Former UN high commissioner for human rights to be honored with 2022 O'Connor Justice Prize
The Honorable Louise Arbour, former justice of the Supreme Court of Canada and high commissioner for human rights for the United Nations, has been named the eighth recipient of the O'Connor Justice Prize.
The award, administered by the Sandra Day O’Connor College of Law at Arizona State University, was established in 2014 to honor the legacy of the school’s namesake, retired U.S. Supreme Court Justice Sandra Day O’Connor. It recognizes those who have made extraordinary efforts to advance rule of law, justice and human rights.
“I'm extremely honored to receive this accolade. I think there's nothing like recognition by your peers,” Arbour said. “I think it's very significant, and the association with one of the greatest jurists in the United States, a woman for whom I have a lot of admiration. I feel very humbled and very honored.”
Arbour was appointed by the security council of the U.N. as chief prosecutor for the international criminal tribunals for the former Yugoslavia and for Rwanda in 1996. In this role, she secured the first conviction for genocide — in response to the 1994 Rwandan Civil War — since the 1948 Genocide Convention and the first indictment for war crimes by a sitting European head of state, Serbian President Slobodan Milosevic.
“Since the Nuremberg trials, there had never been any other effort or opportunity to set up an international criminal mechanism of accountability for heads of states or military-political leaders involved in severe violations of international humanitarian law, the laws of war, genocide, crimes against humanity,” Arbour said.
In 1999, she resigned to take up the prestigious appointment to the Supreme Court of Canada, serving until 2004 when she was asked to return to the U.N. as the high commissioner for human rights.
During her service for the U.N., Arbour has worked to expand the understanding and application of international criminal law, human rights and accountability.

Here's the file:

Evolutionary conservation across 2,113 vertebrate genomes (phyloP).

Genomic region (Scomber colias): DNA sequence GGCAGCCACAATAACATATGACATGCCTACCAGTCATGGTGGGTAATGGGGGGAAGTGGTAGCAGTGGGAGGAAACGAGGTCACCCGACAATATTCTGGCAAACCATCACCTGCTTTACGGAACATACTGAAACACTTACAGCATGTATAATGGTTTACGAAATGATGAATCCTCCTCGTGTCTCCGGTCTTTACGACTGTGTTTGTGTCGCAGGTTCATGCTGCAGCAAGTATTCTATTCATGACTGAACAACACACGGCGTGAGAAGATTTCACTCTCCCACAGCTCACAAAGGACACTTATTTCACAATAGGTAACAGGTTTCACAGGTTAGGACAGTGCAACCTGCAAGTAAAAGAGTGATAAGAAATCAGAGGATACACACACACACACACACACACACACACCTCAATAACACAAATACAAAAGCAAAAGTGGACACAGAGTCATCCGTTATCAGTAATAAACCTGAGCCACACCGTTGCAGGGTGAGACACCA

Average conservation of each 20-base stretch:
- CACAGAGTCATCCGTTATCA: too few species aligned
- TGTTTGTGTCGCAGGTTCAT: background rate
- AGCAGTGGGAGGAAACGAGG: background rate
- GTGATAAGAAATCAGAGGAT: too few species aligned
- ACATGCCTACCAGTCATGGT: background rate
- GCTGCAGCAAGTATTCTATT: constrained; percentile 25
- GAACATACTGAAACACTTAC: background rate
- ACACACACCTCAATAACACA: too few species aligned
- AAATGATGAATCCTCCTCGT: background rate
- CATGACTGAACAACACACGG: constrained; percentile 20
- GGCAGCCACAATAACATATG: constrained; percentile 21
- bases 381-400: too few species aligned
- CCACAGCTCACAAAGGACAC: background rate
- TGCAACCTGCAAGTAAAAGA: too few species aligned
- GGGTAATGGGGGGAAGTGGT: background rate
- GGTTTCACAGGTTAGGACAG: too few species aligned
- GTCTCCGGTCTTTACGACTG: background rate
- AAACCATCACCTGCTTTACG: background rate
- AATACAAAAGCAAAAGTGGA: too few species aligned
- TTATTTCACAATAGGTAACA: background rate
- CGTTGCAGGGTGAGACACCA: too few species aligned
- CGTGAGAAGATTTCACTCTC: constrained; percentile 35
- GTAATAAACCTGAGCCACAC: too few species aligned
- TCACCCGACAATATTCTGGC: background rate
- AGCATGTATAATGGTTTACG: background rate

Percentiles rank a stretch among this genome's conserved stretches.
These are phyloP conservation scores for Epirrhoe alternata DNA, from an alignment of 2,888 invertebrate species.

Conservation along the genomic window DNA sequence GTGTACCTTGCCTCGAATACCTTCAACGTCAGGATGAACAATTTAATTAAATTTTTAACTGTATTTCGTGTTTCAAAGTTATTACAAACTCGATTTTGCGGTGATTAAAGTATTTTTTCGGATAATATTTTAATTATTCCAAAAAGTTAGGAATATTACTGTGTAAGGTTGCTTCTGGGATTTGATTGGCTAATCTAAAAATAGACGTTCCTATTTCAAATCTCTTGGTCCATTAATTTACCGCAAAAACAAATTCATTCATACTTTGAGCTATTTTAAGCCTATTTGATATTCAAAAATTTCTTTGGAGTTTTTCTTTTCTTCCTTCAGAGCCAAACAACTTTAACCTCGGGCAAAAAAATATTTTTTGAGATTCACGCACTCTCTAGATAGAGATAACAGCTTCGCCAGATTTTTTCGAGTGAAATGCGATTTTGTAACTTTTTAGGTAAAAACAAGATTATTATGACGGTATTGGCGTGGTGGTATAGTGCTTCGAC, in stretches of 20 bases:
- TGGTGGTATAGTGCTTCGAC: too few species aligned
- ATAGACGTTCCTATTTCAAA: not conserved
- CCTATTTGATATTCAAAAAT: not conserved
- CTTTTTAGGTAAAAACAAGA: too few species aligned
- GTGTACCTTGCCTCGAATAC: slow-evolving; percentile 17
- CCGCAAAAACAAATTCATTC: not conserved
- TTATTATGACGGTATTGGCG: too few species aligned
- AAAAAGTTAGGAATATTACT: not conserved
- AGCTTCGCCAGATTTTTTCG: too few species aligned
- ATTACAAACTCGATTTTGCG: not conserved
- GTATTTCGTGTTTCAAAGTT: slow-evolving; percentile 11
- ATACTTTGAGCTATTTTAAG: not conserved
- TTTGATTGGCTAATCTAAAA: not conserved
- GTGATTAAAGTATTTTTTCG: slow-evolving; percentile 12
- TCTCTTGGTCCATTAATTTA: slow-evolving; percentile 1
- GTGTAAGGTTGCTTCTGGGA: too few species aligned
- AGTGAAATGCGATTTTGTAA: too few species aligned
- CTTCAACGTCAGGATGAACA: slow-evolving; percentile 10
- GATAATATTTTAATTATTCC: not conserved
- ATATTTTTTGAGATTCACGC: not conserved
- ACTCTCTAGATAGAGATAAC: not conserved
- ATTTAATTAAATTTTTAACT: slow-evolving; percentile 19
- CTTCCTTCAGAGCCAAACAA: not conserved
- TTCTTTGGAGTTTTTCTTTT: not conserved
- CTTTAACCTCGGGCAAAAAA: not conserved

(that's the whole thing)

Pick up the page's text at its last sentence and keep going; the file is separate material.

Most notably under her leadership, the Commission on Human Rights transformed into the Human Rights Council, creating a mechanism for accountability called Universal Periodic Review, which places each member state of the U.N. under scrutiny for its actions.
Arbour will be presented with the O’Connor Justice Prize in a ceremony in early 2023.
Previous recipients of the O’Connor Justice Prize include:
- Inaugural recipient Navanethem Pillay of South Africa, the former U.N. High Commissioner for Human Rights, honored for her fight against apartheid, as well as her championing of international human rights.
- Ana Palacio, honored as the first woman to serve as the foreign affairs minister of Spain, member of the Council of State of Spain and former senior vice president and general counsel of the World Bank Group.
- Jimmy Carter, the 39th president of the United States, honored for his humanitarian work since leaving office. He was awarded the Nobel Peace Prize in 2002 for his efforts to find peaceful solutions to conflicts, to advance democracy and to promote economic and social development.
- Anson Chan, the former chief secretary of Hong Kong, known as “Hong Kong’s conscience,” honored for her decades of devotion to social justice and democracy. She helped oversee Hong Kong’s transition from British control in 1997.
- Frederik Willem de Klerk, the former South African president, honored for leading the effort to dismantle that country’s apartheid system and co-recipient of the Nobel Peace Prize with Nelson Mandela in 1993.
- Nadia Murad, the acclaimed Yazidi human rights activist, honored for founding a global initiative to advocate for survivors of violence and genocide, becoming the first Iraqi and Yazidi to be awarded the Nobel Peace Prize, which she received in 2018.
- Judge Elizabeth Odio Benito, president of the Inter-American Court of Human Rights, honored for her work in creating the modern framework for international justice and decades of teaching, research and leadership around international human rights and, more specifically, women’s rights.